Gardens of the Temple of Elagabalus


Italia (Pleiades)
Italia, Regio I (Pleiades)


Roma (Pleiades)


Mons Palatinus (Pleiades)


Garden of the Temple of Elagabalus, Palatine


Garden Description

The building of a religious complex, identified by scholars as the Elagabalium (Heliogablium), later dedicated to Jupiter (Iupiter Ultor), was the final transformation in antiquity of the northwestern terrace (Fig. 1). This enormous west-facing peripteral temple was enclosed by three porticoes on the west (with a monumental entrance), north and south, and by a closed gallery at the east. Its plan, proportions, and part of the ornament have been reconstructed based on field observations and on the study of the remains of the architectural decoration. Construction may have started as early as the great fire of 191/192 CE, but the buildings took shape only later in two successive periods; the first ending around 210/218 CE, the second at least by the years 218/220 CE. By the end of the construction works, the terrace had been adjusted to the north and east, while, on the southern side, a wall was constructed to separate it from the Imperial Palace (Figs. 2-3). However, a door was placed in this wall, providing a direct link between the monument and the Domus Augustana.

Two garden areas were identified within the precinct, to the south of the temple; one measuring 17 x 20.5 meters, the other of the same width, but with a length of at least 24 meters (Fig. 1). The two areas were separated by a wide paved path running north-south that led to a secondary doorway at the south, giving access to the imperial palace complex (Figs. 2, 4). Thus the larger garden (not fully excavated) may have extended uninterrupted for a length of some 42 meters. These two gardens are separated by an allée of white marble slabs, laid on the axis of the door linking the Heliogabalium to the Imperial Palace. Two additional gardens of the same kind can be envisioned on the north side of the temple based on the results of recent excavations.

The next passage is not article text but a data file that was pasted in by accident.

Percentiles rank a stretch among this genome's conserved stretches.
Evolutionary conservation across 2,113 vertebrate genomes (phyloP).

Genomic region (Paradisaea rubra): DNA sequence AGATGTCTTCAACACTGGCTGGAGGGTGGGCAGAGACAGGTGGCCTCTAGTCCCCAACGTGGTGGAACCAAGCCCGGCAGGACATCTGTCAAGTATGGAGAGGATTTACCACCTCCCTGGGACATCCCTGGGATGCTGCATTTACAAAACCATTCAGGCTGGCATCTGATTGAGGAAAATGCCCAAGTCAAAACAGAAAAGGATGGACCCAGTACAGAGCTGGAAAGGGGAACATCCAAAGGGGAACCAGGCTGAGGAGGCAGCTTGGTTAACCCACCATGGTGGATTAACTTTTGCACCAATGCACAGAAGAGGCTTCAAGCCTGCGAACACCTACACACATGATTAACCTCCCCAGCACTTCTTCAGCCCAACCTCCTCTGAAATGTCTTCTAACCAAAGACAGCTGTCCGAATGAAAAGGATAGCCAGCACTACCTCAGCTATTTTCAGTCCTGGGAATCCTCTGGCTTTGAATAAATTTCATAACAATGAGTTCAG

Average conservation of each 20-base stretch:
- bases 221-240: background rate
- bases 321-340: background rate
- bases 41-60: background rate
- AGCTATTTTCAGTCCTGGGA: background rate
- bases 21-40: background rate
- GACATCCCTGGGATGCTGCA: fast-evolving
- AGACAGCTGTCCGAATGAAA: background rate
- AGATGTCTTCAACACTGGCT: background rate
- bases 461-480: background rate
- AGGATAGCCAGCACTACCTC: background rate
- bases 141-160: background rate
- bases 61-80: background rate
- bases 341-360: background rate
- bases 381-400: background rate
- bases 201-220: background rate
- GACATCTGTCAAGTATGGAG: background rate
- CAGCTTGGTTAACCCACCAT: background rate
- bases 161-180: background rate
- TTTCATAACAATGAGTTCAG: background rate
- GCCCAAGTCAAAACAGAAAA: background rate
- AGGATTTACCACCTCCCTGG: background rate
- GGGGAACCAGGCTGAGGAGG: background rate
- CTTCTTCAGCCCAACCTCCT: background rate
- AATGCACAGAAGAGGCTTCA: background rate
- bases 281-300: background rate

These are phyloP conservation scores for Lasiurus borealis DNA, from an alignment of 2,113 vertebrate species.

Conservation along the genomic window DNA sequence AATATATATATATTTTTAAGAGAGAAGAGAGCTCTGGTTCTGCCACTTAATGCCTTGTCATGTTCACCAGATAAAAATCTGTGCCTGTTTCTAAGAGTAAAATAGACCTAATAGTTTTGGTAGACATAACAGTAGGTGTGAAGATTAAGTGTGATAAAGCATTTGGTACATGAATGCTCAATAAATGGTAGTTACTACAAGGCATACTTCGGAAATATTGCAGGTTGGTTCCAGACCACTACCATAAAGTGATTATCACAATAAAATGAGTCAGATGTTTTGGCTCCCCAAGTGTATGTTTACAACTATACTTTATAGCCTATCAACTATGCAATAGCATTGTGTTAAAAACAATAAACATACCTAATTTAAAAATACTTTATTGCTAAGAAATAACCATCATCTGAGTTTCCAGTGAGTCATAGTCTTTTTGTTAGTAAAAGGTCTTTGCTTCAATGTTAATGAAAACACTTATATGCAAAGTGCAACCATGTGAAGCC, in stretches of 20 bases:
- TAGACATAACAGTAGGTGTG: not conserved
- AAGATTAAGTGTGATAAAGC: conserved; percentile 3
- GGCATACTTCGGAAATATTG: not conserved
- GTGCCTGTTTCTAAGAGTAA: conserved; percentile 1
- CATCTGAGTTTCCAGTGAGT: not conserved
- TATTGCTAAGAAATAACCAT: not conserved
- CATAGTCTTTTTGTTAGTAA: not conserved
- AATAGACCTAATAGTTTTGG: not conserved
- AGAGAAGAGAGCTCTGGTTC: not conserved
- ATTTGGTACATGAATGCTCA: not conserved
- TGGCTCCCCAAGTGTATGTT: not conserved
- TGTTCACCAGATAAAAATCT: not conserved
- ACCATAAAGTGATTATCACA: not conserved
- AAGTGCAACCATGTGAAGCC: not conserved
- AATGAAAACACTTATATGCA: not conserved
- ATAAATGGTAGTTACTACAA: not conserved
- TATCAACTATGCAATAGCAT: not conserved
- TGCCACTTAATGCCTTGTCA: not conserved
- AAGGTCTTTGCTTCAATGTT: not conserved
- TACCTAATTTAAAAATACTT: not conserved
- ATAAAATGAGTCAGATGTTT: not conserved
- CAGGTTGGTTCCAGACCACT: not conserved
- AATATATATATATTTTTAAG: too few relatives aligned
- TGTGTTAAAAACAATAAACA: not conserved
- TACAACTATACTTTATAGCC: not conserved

The two gardens brought to light show the same pattern: three planting beds oriented along the east-west axis are separated by two paths paved with clay (Fig. 4). The middle planting beds are slightly wider than the others, and the vegetation covers a broader area. Part of this vegetation is arranged along the central axis of each planting bed, attested by the placement of halved amphorae used as flowerpots set into pits (Figs. 5-6). The purpose of these pots was to maintain humidity at the roots (particularly important for an artificial terrace), and perhaps to limit the growth of the plants. Large amphorae alternate, along this central alignment, with smaller amphorae in the southern and northern flowerbeds. The pattern is slightly different in the flowerbed laid in the inner part of the garden: along the median axis the large amphorae stand alone, while the small ones are found tightly aligned all along the outer border. The narrower beds held large amphorae alternating with smaller ones. The wider, middle beds had large amphorae defining the median axis, and smaller amphorae, tightly aligned, along the border.